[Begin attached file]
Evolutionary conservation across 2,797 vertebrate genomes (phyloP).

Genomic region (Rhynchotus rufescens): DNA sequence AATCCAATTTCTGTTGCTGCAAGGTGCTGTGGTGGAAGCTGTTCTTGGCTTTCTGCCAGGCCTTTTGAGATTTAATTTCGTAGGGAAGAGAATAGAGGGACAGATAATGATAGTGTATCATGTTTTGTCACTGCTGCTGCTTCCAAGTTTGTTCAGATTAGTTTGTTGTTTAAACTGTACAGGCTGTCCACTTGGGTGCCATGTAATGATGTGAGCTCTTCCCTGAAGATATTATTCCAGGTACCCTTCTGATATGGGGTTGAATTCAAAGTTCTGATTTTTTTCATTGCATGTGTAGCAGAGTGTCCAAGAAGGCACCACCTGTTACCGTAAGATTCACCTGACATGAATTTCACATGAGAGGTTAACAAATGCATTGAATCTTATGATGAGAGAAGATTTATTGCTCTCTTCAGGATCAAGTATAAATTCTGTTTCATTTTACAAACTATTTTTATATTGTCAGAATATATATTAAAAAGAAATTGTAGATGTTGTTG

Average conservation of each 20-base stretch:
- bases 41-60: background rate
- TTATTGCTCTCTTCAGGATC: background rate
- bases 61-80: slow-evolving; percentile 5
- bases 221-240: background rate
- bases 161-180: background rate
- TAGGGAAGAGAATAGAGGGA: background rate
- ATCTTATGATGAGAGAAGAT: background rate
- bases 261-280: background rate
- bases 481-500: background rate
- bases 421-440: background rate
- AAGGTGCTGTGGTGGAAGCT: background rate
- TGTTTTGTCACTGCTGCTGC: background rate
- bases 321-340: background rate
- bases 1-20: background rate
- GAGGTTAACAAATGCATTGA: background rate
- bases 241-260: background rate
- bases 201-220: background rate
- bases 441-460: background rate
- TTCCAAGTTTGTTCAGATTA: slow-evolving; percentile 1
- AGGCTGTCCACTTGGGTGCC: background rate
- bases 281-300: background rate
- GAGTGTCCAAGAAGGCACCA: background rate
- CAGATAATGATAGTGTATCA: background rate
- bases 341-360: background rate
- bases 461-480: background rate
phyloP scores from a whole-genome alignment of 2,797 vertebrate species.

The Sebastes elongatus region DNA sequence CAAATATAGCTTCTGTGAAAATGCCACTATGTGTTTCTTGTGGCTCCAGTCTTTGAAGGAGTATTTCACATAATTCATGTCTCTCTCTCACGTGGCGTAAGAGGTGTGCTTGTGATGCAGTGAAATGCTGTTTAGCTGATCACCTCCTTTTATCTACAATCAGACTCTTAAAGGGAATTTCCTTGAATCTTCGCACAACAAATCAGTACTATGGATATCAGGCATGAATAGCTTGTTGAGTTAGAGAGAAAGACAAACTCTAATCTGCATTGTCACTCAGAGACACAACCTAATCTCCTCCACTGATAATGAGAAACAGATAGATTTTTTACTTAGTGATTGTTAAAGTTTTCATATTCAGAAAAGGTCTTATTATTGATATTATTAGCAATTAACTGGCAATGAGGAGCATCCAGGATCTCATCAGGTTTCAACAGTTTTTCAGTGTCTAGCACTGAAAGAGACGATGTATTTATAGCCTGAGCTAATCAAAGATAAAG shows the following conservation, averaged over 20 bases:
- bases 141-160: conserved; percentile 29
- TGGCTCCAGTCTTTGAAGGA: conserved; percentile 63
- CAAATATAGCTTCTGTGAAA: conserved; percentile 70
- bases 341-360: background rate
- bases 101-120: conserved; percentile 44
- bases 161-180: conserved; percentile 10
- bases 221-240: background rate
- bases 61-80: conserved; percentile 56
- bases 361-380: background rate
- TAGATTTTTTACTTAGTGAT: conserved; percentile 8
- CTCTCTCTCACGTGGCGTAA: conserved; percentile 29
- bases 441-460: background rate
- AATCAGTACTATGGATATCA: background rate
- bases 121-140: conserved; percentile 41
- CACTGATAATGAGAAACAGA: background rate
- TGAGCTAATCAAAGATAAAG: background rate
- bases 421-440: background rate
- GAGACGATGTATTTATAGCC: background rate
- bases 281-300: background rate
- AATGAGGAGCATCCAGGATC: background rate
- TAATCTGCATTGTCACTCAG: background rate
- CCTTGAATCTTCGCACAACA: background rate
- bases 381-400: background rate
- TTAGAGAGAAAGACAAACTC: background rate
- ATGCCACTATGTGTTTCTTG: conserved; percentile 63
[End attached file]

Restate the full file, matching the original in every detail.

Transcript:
Evolutionary conservation across 2,797 vertebrate genomes (phyloP).

Genomic region (Rhynchotus rufescens): DNA sequence AATCCAATTTCTGTTGCTGCAAGGTGCTGTGGTGGAAGCTGTTCTTGGCTTTCTGCCAGGCCTTTTGAGATTTAATTTCGTAGGGAAGAGAATAGAGGGACAGATAATGATAGTGTATCATGTTTTGTCACTGCTGCTGCTTCCAAGTTTGTTCAGATTAGTTTGTTGTTTAAACTGTACAGGCTGTCCACTTGGGTGCCATGTAATGATGTGAGCTCTTCCCTGAAGATATTATTCCAGGTACCCTTCTGATATGGGGTTGAATTCAAAGTTCTGATTTTTTTCATTGCATGTGTAGCAGAGTGTCCAAGAAGGCACCACCTGTTACCGTAAGATTCACCTGACATGAATTTCACATGAGAGGTTAACAAATGCATTGAATCTTATGATGAGAGAAGATTTATTGCTCTCTTCAGGATCAAGTATAAATTCTGTTTCATTTTACAAACTATTTTTATATTGTCAGAATATATATTAAAAAGAAATTGTAGATGTTGTTG

Average conservation of each 20-base stretch:
- bases 41-60: background rate
- TTATTGCTCTCTTCAGGATC: background rate
- bases 61-80: slow-evolving; percentile 5
- bases 221-240: background rate
- bases 161-180: background rate
- TAGGGAAGAGAATAGAGGGA: background rate
- ATCTTATGATGAGAGAAGAT: background rate
- bases 261-280: background rate
- bases 481-500: background rate
- bases 421-440: background rate
- AAGGTGCTGTGGTGGAAGCT: background rate
- TGTTTTGTCACTGCTGCTGC: background rate
- bases 321-340: background rate
- bases 1-20: background rate
- GAGGTTAACAAATGCATTGA: background rate
- bases 241-260: background rate
- bases 201-220: background rate
- bases 441-460: background rate
- TTCCAAGTTTGTTCAGATTA: slow-evolving; percentile 1
- AGGCTGTCCACTTGGGTGCC: background rate
- bases 281-300: background rate
- GAGTGTCCAAGAAGGCACCA: background rate
- CAGATAATGATAGTGTATCA: background rate
- bases 341-360: background rate
- bases 461-480: background rate
phyloP scores from a whole-genome alignment of 2,797 vertebrate species.

The Sebastes elongatus region DNA sequence CAAATATAGCTTCTGTGAAAATGCCACTATGTGTTTCTTGTGGCTCCAGTCTTTGAAGGAGTATTTCACATAATTCATGTCTCTCTCTCACGTGGCGTAAGAGGTGTGCTTGTGATGCAGTGAAATGCTGTTTAGCTGATCACCTCCTTTTATCTACAATCAGACTCTTAAAGGGAATTTCCTTGAATCTTCGCACAACAAATCAGTACTATGGATATCAGGCATGAATAGCTTGTTGAGTTAGAGAGAAAGACAAACTCTAATCTGCATTGTCACTCAGAGACACAACCTAATCTCCTCCACTGATAATGAGAAACAGATAGATTTTTTACTTAGTGATTGTTAAAGTTTTCATATTCAGAAAAGGTCTTATTATTGATATTATTAGCAATTAACTGGCAATGAGGAGCATCCAGGATCTCATCAGGTTTCAACAGTTTTTCAGTGTCTAGCACTGAAAGAGACGATGTATTTATAGCCTGAGCTAATCAAAGATAAAG shows the following conservation, averaged over 20 bases:
- bases 141-160: conserved; percentile 29
- TGGCTCCAGTCTTTGAAGGA: conserved; percentile 63
- CAAATATAGCTTCTGTGAAA: conserved; percentile 70
- bases 341-360: background rate
- bases 101-120: conserved; percentile 44
- bases 161-180: conserved; percentile 10
- bases 221-240: background rate
- bases 61-80: conserved; percentile 56
- bases 361-380: background rate
- TAGATTTTTTACTTAGTGAT: conserved; percentile 8
- CTCTCTCTCACGTGGCGTAA: conserved; percentile 29
- bases 441-460: background rate
- AATCAGTACTATGGATATCA: background rate
- bases 121-140: conserved; percentile 41
- CACTGATAATGAGAAACAGA: background rate
- TGAGCTAATCAAAGATAAAG: background rate
- bases 421-440: background rate
- GAGACGATGTATTTATAGCC: background rate
- bases 281-300: background rate
- AATGAGGAGCATCCAGGATC: background rate
- TAATCTGCATTGTCACTCAG: background rate
- CCTTGAATCTTCGCACAACA: background rate
- bases 381-400: background rate
- TTAGAGAGAAAGACAAACTC: background rate
- ATGCCACTATGTGTTTCTTG: conserved; percentile 63